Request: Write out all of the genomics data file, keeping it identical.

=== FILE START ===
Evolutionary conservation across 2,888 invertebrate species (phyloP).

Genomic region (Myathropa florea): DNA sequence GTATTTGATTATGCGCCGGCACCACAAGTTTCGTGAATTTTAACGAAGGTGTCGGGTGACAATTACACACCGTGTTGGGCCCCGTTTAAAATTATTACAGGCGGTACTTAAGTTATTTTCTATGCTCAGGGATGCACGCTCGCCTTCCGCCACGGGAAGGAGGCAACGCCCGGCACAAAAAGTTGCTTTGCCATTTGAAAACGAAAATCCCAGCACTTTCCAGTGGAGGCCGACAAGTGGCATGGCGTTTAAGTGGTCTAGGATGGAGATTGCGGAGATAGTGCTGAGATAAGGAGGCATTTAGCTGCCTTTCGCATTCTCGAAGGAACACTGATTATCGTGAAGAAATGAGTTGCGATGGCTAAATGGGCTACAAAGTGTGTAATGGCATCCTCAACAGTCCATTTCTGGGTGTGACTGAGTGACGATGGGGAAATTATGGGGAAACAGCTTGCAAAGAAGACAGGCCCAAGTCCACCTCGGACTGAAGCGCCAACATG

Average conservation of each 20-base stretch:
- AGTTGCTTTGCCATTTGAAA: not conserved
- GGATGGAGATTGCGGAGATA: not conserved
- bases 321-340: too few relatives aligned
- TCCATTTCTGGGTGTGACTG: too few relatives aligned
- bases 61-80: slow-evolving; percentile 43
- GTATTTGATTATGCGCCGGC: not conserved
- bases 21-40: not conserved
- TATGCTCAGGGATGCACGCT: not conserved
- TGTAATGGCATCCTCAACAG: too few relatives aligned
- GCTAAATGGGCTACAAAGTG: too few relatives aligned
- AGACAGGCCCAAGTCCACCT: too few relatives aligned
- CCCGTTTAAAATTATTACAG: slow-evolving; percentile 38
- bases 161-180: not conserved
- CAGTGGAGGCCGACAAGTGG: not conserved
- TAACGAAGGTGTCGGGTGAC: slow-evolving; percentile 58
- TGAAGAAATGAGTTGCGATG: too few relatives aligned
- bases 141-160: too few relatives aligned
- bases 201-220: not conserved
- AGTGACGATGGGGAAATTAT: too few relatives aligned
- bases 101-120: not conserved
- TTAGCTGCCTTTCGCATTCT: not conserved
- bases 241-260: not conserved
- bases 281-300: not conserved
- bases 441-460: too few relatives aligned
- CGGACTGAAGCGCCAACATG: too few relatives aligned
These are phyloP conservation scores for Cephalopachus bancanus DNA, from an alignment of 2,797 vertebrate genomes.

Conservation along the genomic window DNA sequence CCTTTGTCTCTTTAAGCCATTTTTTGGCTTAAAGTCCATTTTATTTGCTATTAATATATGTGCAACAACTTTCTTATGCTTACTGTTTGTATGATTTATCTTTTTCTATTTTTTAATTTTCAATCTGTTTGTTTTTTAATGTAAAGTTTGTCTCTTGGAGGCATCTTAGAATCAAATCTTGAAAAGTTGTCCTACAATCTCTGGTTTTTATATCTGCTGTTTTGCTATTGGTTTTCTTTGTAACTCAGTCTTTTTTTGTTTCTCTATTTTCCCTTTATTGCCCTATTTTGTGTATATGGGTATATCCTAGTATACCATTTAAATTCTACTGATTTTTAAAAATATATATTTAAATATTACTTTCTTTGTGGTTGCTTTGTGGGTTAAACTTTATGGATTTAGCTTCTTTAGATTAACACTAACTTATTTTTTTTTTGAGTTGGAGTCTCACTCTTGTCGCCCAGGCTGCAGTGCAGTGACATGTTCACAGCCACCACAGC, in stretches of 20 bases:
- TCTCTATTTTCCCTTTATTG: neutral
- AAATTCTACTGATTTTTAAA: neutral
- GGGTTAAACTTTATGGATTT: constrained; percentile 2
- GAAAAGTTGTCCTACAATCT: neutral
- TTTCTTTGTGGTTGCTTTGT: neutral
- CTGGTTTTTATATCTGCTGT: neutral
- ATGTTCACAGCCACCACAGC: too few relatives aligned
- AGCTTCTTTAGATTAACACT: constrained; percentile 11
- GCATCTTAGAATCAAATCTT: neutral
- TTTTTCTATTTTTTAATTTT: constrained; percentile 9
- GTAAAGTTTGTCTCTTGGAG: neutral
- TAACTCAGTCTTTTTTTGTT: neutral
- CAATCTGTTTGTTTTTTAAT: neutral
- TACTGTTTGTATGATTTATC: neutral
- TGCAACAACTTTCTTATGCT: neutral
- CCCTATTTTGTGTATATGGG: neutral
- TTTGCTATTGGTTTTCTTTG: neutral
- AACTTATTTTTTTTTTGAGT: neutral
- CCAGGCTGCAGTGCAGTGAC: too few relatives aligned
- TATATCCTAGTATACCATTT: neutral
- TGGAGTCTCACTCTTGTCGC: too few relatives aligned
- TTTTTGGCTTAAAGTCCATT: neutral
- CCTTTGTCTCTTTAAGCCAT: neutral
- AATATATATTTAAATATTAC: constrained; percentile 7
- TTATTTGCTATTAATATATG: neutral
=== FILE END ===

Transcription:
Evolutionary conservation across 2,888 invertebrate species (phyloP).

Genomic region (Myathropa florea): DNA sequence GTATTTGATTATGCGCCGGCACCACAAGTTTCGTGAATTTTAACGAAGGTGTCGGGTGACAATTACACACCGTGTTGGGCCCCGTTTAAAATTATTACAGGCGGTACTTAAGTTATTTTCTATGCTCAGGGATGCACGCTCGCCTTCCGCCACGGGAAGGAGGCAACGCCCGGCACAAAAAGTTGCTTTGCCATTTGAAAACGAAAATCCCAGCACTTTCCAGTGGAGGCCGACAAGTGGCATGGCGTTTAAGTGGTCTAGGATGGAGATTGCGGAGATAGTGCTGAGATAAGGAGGCATTTAGCTGCCTTTCGCATTCTCGAAGGAACACTGATTATCGTGAAGAAATGAGTTGCGATGGCTAAATGGGCTACAAAGTGTGTAATGGCATCCTCAACAGTCCATTTCTGGGTGTGACTGAGTGACGATGGGGAAATTATGGGGAAACAGCTTGCAAAGAAGACAGGCCCAAGTCCACCTCGGACTGAAGCGCCAACATG

Average conservation of each 20-base stretch:
- AGTTGCTTTGCCATTTGAAA: not conserved
- GGATGGAGATTGCGGAGATA: not conserved
- bases 321-340: too few relatives aligned
- TCCATTTCTGGGTGTGACTG: too few relatives aligned
- bases 61-80: slow-evolving; percentile 43
- GTATTTGATTATGCGCCGGC: not conserved
- bases 21-40: not conserved
- TATGCTCAGGGATGCACGCT: not conserved
- TGTAATGGCATCCTCAACAG: too few relatives aligned
- GCTAAATGGGCTACAAAGTG: too few relatives aligned
- AGACAGGCCCAAGTCCACCT: too few relatives aligned
- CCCGTTTAAAATTATTACAG: slow-evolving; percentile 38
- bases 161-180: not conserved
- CAGTGGAGGCCGACAAGTGG: not conserved
- TAACGAAGGTGTCGGGTGAC: slow-evolving; percentile 58
- TGAAGAAATGAGTTGCGATG: too few relatives aligned
- bases 141-160: too few relatives aligned
- bases 201-220: not conserved
- AGTGACGATGGGGAAATTAT: too few relatives aligned
- bases 101-120: not conserved
- TTAGCTGCCTTTCGCATTCT: not conserved
- bases 241-260: not conserved
- bases 281-300: not conserved
- bases 441-460: too few relatives aligned
- CGGACTGAAGCGCCAACATG: too few relatives aligned
These are phyloP conservation scores for Cephalopachus bancanus DNA, from an alignment of 2,797 vertebrate genomes.

Conservation along the genomic window DNA sequence CCTTTGTCTCTTTAAGCCATTTTTTGGCTTAAAGTCCATTTTATTTGCTATTAATATATGTGCAACAACTTTCTTATGCTTACTGTTTGTATGATTTATCTTTTTCTATTTTTTAATTTTCAATCTGTTTGTTTTTTAATGTAAAGTTTGTCTCTTGGAGGCATCTTAGAATCAAATCTTGAAAAGTTGTCCTACAATCTCTGGTTTTTATATCTGCTGTTTTGCTATTGGTTTTCTTTGTAACTCAGTCTTTTTTTGTTTCTCTATTTTCCCTTTATTGCCCTATTTTGTGTATATGGGTATATCCTAGTATACCATTTAAATTCTACTGATTTTTAAAAATATATATTTAAATATTACTTTCTTTGTGGTTGCTTTGTGGGTTAAACTTTATGGATTTAGCTTCTTTAGATTAACACTAACTTATTTTTTTTTTGAGTTGGAGTCTCACTCTTGTCGCCCAGGCTGCAGTGCAGTGACATGTTCACAGCCACCACAGC, in stretches of 20 bases:
- TCTCTATTTTCCCTTTATTG: neutral
- AAATTCTACTGATTTTTAAA: neutral
- GGGTTAAACTTTATGGATTT: constrained; percentile 2
- GAAAAGTTGTCCTACAATCT: neutral
- TTTCTTTGTGGTTGCTTTGT: neutral
- CTGGTTTTTATATCTGCTGT: neutral
- ATGTTCACAGCCACCACAGC: too few relatives aligned
- AGCTTCTTTAGATTAACACT: constrained; percentile 11
- GCATCTTAGAATCAAATCTT: neutral
- TTTTTCTATTTTTTAATTTT: constrained; percentile 9
- GTAAAGTTTGTCTCTTGGAG: neutral
- TAACTCAGTCTTTTTTTGTT: neutral
- CAATCTGTTTGTTTTTTAAT: neutral
- TACTGTTTGTATGATTTATC: neutral
- TGCAACAACTTTCTTATGCT: neutral
- CCCTATTTTGTGTATATGGG: neutral
- TTTGCTATTGGTTTTCTTTG: neutral
- AACTTATTTTTTTTTTGAGT: neutral
- CCAGGCTGCAGTGCAGTGAC: too few relatives aligned
- TATATCCTAGTATACCATTT: neutral
- TGGAGTCTCACTCTTGTCGC: too few relatives aligned
- TTTTTGGCTTAAAGTCCATT: neutral
- CCTTTGTCTCTTTAAGCCAT: neutral
- AATATATATTTAAATATTAC: constrained; percentile 7
- TTATTTGCTATTAATATATG: neutral